PERIODIC EXTINCTIONS AND EXPLOSIONS IN TERRESTRIAL LIFE
Claims of a 26-million-year periodicity in biological extinctions have been given wide publicity recently. One theory has it that periodic comet showers have created this regular pulse beat in the
history of life. A recent issue of Science presents the results of an analysis of the ups and downs of 20,000 marine genera -- that is, percent extinctions over a period of 600 million years, as revealed by the fossil record. The graph of ten groups of 1000 genera shows at least two things: (1) strong hints of periodicity; and (2) suggestions that extinctions, whatever they really are, "cut across functional, physiological, and ecological lines." The plotters of these graphs, D. Raup and G. Boyajian, claim that whatever the mechanism, "major pulses of extinction result from geographically pervasive environmental disturbances." What besides powerful, external physical forces (read "comets and asteroids") could affect such wide ranges of marine organisms?
(Lewin, Roger; "Pattern and Process in Extinctions," Science, 241:26, 1988.)
Comment. This all sounds so reasonable that one must wonder why it is given space in Science Frontier. The reason is that we have a suspicion that it is all too easy, too simplistic. Could something more subtle be at work? After all, we really know next to nothing about the real workings of life-as-a-whole, its ups and downs. It is so easy to say that a group of organisms was done in by a temperature change or the fall of acid rain brought on by the impact of an asteroid. We always look for external forces, whereas the real cause of "crises" in the history of life may be intrinsic to life itself.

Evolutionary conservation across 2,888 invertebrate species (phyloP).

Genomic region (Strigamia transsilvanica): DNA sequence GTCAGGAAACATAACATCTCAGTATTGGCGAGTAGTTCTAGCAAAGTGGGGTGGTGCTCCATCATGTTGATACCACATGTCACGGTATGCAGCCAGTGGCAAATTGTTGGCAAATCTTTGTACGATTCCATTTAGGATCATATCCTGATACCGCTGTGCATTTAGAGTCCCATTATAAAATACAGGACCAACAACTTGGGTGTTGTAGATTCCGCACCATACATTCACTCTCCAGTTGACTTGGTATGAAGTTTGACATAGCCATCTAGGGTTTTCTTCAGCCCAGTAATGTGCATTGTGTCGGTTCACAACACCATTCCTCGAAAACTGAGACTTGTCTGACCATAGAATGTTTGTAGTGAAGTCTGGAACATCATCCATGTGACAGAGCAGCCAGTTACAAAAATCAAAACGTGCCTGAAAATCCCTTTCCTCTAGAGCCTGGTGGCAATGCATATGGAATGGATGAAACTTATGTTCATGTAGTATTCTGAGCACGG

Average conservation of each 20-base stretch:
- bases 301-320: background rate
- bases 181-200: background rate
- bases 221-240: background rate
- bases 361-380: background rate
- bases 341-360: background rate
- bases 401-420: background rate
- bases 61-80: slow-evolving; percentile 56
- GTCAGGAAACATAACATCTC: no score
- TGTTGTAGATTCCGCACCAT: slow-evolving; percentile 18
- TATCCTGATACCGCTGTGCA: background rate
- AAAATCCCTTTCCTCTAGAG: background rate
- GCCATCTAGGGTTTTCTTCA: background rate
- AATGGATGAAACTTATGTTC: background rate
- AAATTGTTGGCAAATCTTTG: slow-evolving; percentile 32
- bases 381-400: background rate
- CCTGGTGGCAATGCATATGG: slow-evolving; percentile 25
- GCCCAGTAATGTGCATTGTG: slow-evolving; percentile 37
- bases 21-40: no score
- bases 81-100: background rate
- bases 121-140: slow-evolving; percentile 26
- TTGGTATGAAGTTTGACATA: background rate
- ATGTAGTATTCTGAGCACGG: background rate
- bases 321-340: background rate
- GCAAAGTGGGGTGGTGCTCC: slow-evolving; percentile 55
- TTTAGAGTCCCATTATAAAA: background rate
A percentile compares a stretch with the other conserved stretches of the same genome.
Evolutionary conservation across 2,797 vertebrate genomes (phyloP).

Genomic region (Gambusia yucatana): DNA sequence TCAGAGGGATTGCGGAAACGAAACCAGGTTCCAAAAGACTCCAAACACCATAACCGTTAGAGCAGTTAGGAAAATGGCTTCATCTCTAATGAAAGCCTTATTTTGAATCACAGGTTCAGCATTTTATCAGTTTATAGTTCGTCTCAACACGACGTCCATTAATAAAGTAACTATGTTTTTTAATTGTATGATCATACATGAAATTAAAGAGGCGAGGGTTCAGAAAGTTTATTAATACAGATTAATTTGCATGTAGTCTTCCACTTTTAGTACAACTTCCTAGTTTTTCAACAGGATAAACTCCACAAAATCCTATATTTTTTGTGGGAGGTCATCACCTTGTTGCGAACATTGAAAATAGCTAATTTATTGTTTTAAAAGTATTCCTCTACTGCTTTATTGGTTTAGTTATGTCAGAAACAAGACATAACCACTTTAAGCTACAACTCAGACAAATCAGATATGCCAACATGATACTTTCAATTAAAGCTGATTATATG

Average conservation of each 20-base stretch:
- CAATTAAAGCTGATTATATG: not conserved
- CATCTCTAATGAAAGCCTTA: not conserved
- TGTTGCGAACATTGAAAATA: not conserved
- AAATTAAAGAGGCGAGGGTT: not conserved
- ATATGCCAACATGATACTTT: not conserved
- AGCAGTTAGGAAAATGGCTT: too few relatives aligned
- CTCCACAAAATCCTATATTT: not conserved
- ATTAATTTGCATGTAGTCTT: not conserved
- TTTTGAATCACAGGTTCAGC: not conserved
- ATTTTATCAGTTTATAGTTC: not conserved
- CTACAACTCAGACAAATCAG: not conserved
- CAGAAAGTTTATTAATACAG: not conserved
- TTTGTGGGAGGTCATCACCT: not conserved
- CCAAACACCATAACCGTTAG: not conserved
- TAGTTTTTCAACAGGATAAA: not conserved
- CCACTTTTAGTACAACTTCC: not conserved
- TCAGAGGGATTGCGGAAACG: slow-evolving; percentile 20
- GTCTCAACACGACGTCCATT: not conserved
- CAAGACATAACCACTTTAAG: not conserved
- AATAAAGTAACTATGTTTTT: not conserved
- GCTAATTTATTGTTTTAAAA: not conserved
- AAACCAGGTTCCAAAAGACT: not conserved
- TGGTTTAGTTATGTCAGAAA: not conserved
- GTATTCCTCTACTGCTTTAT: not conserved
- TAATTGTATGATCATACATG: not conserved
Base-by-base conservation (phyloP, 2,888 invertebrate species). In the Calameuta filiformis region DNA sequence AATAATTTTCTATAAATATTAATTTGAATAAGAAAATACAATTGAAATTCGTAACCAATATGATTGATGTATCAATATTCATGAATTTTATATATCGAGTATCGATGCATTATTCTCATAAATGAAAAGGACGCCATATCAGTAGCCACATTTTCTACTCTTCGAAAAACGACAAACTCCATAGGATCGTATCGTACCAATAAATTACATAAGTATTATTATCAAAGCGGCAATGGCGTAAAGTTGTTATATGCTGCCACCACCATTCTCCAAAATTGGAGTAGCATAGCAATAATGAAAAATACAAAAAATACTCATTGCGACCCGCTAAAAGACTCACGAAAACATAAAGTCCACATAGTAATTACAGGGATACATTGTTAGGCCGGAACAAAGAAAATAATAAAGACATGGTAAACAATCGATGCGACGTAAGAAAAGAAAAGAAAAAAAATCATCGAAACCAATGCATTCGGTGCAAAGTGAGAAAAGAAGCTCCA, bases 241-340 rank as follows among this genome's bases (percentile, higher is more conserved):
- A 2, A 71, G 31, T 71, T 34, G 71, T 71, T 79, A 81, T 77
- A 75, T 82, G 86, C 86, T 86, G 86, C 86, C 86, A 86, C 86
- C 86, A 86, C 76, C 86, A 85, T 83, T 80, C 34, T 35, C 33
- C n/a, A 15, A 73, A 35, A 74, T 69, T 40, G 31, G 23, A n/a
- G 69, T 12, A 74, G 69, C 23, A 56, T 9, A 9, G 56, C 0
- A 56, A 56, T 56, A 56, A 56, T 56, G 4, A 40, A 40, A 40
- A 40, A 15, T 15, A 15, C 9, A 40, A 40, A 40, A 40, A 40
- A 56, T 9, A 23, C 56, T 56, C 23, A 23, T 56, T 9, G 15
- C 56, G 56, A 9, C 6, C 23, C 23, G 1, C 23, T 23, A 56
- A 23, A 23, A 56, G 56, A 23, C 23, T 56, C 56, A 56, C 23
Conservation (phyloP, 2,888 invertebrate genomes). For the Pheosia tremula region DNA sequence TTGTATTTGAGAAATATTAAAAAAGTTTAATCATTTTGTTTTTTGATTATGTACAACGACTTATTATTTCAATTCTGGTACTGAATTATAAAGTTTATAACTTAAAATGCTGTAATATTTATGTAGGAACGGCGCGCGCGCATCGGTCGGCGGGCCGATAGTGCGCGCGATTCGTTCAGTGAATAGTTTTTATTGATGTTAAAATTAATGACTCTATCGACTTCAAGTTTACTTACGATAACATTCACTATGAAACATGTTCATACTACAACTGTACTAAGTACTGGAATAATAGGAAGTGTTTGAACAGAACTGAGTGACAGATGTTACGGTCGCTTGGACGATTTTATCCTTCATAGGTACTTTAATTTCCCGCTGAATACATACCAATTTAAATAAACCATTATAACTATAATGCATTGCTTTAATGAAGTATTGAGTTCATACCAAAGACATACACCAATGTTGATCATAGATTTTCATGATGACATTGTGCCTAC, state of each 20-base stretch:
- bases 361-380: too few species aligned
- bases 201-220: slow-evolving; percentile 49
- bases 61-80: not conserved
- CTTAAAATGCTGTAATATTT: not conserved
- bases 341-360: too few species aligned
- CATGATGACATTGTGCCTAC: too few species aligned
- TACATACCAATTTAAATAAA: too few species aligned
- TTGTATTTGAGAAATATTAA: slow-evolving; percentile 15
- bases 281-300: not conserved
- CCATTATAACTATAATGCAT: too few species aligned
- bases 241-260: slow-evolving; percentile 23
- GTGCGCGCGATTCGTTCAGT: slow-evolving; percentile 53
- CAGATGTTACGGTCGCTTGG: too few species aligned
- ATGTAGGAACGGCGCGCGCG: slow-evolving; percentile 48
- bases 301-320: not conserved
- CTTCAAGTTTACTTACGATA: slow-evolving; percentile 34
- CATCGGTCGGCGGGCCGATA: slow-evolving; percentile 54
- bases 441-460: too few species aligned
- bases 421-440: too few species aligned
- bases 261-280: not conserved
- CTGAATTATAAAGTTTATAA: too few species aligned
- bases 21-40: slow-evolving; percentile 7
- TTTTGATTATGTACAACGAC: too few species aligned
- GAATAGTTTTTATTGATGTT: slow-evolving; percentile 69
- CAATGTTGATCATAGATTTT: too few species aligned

With a tip of the hat to the Gaia hypothesis, let us think of life-as-a-whole as a most complex, interlinked system. What might be the dynamics of such a megasystem? From the mathematical point of view, many of the processes involved, as life copes with the environment, are doubtless nonlinear, which means that chaotic conditions may sometimes prevail. In fact, the graphs presented below could have been taken right out of a book on chaotic systems. Life's extinctions and explosions might have no connection to asteroids, Ice Ages, or global volcanism. If something as simple as a spherical pendulum can lapse into chaotic motion, life-as-a-whole should show occasional wild behavior, too. Take our planet's weather as another example. Idealists once thought that given enough observations and computer power, weather could be predicted. But, alas, our atmosphere has also turned out to be a chaotic system, and long-term predictions are next to impossible. So, too, with life and its development. Those extinction-explosion plots may be just the paleontological expressions of a chaotic system.